Any popular restaurant must decide how to ration access to its scarcest resource: seats. The two most common strategies are accepting reservations and taking walk-ins—first-come, first-served. Even those basic strategies have variations, from the funky online reservation system at Momofuku Ko, to the transferrable tickets sold at Grant Achatz’s Next.
Some restaurants that take reservations the old-fashioned way—by phone—are in such high demand that a prime-time table is practically inaccessible by normal means. Blue Hill Stone Barns takes reservations two months to the day in advance, and routinely fills up within minutes. You won’t find me anytime soon at Chef’s Table at Brooklyn Fare, the tasting menu at Roberta’s, or the three-day-a-week pop-up Frej, to name a few: there are too many hoops to jump.
At first blush, the door at the Japanese restaurant Bohemian seems more seems more impenetrable than all of these put together. There’s no listed telephone number, and it takes creative googling to find the website, the hopelessly unguessable playearth.jp, which it shares with sister restaurants in Nishiazabu, Japan, and Bali, Indonesia.
It doesn’t appear to be a restaurant website at all. After a few clicks, you find an explanation, and it’s not encouraging: “Please keep in mind that the location and contact info is not open to the public, so please be referred by somone who has already visited us.
“If there are people feeling, ‘I haven’t been there, but I really want to visit!’ please send us a brief introduction of yourself to the email address below. We may contact you to come over!”
I tried the latter, and within an hour had a favorable response by email, which included the “secret” telephone number. A day or so later, I called and secured a Sunday evening reservation, and that was that.
The system is strange, but try getting someone on the phone at Mario Batali’s Babbo: I remember getting busy signals for weeks, before I finally spoke to a human being. The first time I booked at Per Se, it took 45 minutes to get through—and I had to call exactly at 10:00 a.m. the day that bookings opened for the date I wanted.
I’m not here to defend Bohemian’s Byzantine ways, only to point out that it’s a lot more accessible than many restaurants that ration access using far more traditional methods. Plenty of folks have cracked the code: Bohemian has a 27/25/28 rating on Zagat.
Like everything else about Bohemian, the location is not at all obvious: at the back of a long, mysterious corridor fronted by a NoHo butcher shop on Great Jones Street. You ring a doorbell, and if you’re on the list (walk-ins aren’t accepted), the server admits you.
There are twenty-five seats, most at low-slung tables and sofas, as if you’re the guest in someone’s rec room. We were offered seats at the bar, which might be preferable. It’s a very deep bar, with ample room for placemats and drinks; seating is comfortable.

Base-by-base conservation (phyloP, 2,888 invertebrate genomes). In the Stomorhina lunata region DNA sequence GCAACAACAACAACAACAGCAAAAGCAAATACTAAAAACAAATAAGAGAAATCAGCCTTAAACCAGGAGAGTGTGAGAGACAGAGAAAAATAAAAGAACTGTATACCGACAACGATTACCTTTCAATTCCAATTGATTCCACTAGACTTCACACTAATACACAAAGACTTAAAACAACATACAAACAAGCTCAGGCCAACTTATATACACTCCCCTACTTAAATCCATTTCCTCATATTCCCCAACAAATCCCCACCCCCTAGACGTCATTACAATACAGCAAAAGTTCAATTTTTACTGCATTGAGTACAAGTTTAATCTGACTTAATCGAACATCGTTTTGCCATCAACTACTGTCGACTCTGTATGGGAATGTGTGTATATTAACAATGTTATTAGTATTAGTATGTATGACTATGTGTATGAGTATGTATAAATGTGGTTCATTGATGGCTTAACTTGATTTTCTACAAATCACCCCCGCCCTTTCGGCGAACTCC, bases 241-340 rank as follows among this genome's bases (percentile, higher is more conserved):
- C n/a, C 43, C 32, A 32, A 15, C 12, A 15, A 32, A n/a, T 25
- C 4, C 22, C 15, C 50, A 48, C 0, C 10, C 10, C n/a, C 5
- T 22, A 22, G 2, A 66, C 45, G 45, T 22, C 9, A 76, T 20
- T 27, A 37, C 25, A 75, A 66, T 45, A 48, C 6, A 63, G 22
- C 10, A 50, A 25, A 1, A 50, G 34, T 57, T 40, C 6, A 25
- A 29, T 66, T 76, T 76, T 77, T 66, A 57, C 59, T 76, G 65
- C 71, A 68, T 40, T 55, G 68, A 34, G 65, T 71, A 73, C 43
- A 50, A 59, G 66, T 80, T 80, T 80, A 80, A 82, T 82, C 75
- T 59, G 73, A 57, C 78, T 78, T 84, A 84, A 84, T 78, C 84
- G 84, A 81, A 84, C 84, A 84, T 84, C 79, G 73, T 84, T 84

Despite various news stories and blog posts describing Bohemian as “private” or “mysterious,” they do not discourage publicity, once you finally get in. Illustrated blog posts, like this one, aren’t hard to find. But most reviewers honor the restaurant’s request not to disclose the address or phone number, as will I, even though neither is all that hard to find.
An evening here progresses, more or less, as it would at any restaurant. The izakaya style menu offers various small and medium-size plates, in a wide price range, but not expensive for what you get. (Click on the miniature image above to see more.)
The style of the cuisine might be called fusion, with traditional sushi and sashimi and the ever-present miso black cod, standing alongside “Mac & Cheese,” fresh oysters, and mini-burgers.
We had the six-course tasting menu, which at $55 might be one of the best bargains in town. However, I get the impression it seldom changes, as most of the other reviews I’ve read, featured mostly the same dishes.
The three starters were just fine, though not really memorable on their own: a fresh vegetable fondue (above left), an uni croquette (above center), and assorted cold cuts (above right).
But the entrée was one of the best dishes I’ve had all year, a pan roasted branzini with a bounty of seasonal vegetables, including potatoes, asparagus, olives, onions, garlic, Brussels sprouts, and several others I’ve forgotten. The skin of the fish was nicely crisped, and succulent inside.
We were served the whole fish, which (with the vegetables) was more than we could finish. It shows on the à la carte menu at just $28, which I assume is a half portion.
The fourth course is the only one for which a choice is offered. I had the mini-burger (above left), described as “Washu,” one of the breeds that appears on most menus as “Wagyu.” Served medium rare, it had a rich, fatty taste, served with two fried potato slivers. The other option was the Ikura Caviar Rice Bowl (above center), a dish so luscious it could almost be dessert.
A simple but effective Almond Pannacotta (above right) with black tapioca concluded the evening.
The restaurant was fully booked on a Sunday evening. Our tasting menu progressed at a comfortable pace. With its relatively small dining room, a couple of servers seemed to have no trouble keeping diners fed and lubricated.
The quality of the food took a notable step up mid-way through, with the arrival of the branzino, which was so good that it might almost have been worth $55 all by itself. To pay that for five courses was remarkable.
Food: Traditional Japanese and fusion cuisine
Service: Attentive and personal
Ambiance: The feel of a private club in someone’s home
Why? Relaxing and enjoyable. “Secrecy” works to its advantage.